We just added two new templates (Zip file of all templates in .PDF, Zip file of all templates in .DOC) to our tutorial – one for Police Departments (City) and one for Sheriff Departments (County) – that include the use of facial recognition software, since it came out recently that Amazon has been literally giving away its facial recognition software to law enforcement, in the hopes of getting a number of early implementations. Not a bad marketing strategy, and we’re not saying the software shouldn’t be used; just that there should be a surveillance policy framework in place that regulates how it can be used against citizens.

Special thanks to Muckrock, without which this project would not be possible.

 

 

Tracy Rosenberg Explains How to Compel Police & Sheriff Departments To Admit What Surveillance Equipment They Already Have

See Tracy Live at this year’s San Francisco Hackathon!

TICKETS HERE

Lisa Rein has written a pair of articles in Mondo 2000 with Tracy Rosenberg from OaklandPrivacy.org.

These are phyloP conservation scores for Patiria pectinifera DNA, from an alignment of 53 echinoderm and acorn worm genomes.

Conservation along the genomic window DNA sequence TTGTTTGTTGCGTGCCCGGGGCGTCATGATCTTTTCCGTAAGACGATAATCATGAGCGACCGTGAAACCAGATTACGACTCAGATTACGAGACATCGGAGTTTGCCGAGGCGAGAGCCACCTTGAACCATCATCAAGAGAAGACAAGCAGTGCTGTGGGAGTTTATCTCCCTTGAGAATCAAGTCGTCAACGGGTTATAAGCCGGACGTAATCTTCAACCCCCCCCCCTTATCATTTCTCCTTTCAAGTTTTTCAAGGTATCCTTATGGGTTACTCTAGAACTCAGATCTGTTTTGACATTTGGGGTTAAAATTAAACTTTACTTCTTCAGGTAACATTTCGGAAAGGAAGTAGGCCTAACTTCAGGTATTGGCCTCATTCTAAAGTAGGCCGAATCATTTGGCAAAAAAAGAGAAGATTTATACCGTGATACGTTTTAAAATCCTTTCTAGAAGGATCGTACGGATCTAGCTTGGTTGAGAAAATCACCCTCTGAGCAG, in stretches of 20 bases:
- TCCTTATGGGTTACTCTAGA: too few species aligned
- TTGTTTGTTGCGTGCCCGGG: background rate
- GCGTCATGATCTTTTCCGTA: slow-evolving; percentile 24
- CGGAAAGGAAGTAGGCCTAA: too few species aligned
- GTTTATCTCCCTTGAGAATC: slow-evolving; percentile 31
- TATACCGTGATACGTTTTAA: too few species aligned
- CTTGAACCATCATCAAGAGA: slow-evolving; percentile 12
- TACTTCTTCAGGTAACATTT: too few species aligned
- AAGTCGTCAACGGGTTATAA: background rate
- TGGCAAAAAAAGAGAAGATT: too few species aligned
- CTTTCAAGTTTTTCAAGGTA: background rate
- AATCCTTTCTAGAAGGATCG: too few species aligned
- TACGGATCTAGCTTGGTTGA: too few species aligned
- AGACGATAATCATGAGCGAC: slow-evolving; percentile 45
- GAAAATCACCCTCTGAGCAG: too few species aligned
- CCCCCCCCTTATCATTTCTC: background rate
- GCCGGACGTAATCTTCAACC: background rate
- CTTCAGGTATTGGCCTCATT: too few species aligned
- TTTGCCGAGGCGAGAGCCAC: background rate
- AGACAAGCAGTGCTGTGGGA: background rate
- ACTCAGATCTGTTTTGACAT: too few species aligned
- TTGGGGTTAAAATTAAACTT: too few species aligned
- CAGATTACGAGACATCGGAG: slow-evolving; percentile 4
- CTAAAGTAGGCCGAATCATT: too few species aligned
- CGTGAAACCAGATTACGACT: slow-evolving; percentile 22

Tracy explains the importance of the Aaron Swartz Day Police Surveillance Project, and its mission of filing public records requests en masse, in order to retroactively determine what kinds of surveillance equipment and software a city’s Police and Sheriff Departments already have.

We will have a complete tutorial with templates and step-by-step instructions, so you to start doing this yourself, next week.

For now, please read these articles to get a better idea of why this project is so important, for all of us, right now.

How a little “working group” stopped Oakland from becoming a mini-fusion center for the Department of Homeland Security.

(How The Occupy Oakland Privacy Working Group became Oakland Privacy)

 

and

Interview with Oakland Privacy’s Tracy Rosenberg On The Aaron Swartz Day Police Surveillance Project